May I have your attention, please? Not some small sliver of your already-too-divided attention but your full focus and attention. No? Then, you are too distracted. In this information-saturated age, we are all of us too distracted.
We aren’t paying enough attention to what really matters, and what’s worse, we aren’t paying enough attention to who really matters. Instead of living in the present moment, we have allowed our focus to be spread across too many things at once.
We pride ourselves on our ability to do many different things at once, even though the results we produce across the whole range of activities are far less than they would have been if we had given ourselves over to one activity, one outcome. We pride ourselves on our ability to multi-task, as if it’s a positive attribute. It is anything but, and our results prove it.
We sit across the table from the most important people in our lives, and instead of being engaged with them for the relatively short time that we have them, we stare into a small screen and divide our attention among people who aren’t even there, most of them strangers.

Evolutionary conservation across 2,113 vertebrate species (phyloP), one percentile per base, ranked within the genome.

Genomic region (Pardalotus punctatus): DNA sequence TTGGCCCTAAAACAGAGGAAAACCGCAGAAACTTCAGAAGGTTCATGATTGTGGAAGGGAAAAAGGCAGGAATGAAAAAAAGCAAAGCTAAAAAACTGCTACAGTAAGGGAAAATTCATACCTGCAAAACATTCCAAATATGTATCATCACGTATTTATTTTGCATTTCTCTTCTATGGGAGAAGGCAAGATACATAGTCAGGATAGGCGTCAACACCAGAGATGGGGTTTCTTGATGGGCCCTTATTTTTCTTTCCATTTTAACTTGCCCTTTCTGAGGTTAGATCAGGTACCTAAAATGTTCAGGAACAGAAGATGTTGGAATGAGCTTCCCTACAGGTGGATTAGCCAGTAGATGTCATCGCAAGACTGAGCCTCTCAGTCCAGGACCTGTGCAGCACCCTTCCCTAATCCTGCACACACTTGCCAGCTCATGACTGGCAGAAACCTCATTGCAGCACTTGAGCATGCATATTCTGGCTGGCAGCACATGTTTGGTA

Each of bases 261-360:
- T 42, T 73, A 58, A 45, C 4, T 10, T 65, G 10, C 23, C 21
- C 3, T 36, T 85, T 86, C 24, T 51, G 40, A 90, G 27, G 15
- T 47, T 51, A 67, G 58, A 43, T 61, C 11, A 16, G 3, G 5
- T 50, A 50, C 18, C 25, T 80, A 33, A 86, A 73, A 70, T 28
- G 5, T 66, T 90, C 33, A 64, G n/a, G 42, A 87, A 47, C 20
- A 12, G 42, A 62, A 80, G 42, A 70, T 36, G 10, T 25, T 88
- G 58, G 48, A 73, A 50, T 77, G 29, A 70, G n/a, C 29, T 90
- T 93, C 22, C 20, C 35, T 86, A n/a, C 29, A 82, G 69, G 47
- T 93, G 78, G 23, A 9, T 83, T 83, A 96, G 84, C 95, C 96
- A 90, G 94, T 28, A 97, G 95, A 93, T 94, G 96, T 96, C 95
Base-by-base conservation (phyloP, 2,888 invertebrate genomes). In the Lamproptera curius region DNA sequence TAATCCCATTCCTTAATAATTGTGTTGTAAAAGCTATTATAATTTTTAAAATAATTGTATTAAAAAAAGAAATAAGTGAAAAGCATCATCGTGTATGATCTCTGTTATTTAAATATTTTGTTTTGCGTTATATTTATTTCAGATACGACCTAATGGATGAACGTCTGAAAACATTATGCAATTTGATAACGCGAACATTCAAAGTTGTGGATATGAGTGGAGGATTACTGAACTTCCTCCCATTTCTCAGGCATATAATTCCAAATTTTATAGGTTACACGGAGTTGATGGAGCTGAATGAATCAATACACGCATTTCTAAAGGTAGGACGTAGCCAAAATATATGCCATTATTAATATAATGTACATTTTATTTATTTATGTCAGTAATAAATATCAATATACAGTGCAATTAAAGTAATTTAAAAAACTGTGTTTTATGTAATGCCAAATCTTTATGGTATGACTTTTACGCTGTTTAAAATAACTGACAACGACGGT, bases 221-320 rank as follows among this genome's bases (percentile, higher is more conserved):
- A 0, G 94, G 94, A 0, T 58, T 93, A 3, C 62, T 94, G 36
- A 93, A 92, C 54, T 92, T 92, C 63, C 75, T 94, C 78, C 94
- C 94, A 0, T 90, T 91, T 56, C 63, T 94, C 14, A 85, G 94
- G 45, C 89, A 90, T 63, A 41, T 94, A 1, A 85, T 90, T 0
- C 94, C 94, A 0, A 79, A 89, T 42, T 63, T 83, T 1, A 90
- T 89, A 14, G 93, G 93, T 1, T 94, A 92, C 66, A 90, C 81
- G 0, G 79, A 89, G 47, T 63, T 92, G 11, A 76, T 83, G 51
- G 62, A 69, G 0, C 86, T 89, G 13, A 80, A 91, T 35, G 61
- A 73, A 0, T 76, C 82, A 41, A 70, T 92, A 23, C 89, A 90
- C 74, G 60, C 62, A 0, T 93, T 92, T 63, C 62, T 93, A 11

Lost are the shared moments that make up intimate human relationships, lifelong friendships and love, since our little screens demand that we pay attention to the trivial, the unimportant. And we pay for giving the small screens our attention with lives that are less than they might be because our relationships are less than they might be.
We have allowed the tools that facilitate communication to destroy our ability to communicate with the people closest to us, the people about whom we care the most. By being forever connected, we are, in actual fact, always disconnected.
In the future, the most successful of us will be those who are able to disconnect from our small screens and give our full focus and attention to the people next to us, standing in front of us. The most successful of us in life will be those who are fully connected to our loved ones. In business, too, the most successful of us will be those who are able to give our full, focused attention to what’s truly important rather than dividing it among the trivial and unimportant.
To connect, disconnect.
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Anthony Iannarino is the managing director of B2B Sales Coach Consultancy, a boutique sales coaching and consulting company, and an adjunct faculty member at Capital University’s School of Management and Leadership. For more information, so go http://thesalesblog.com/s-anthony-iannarino/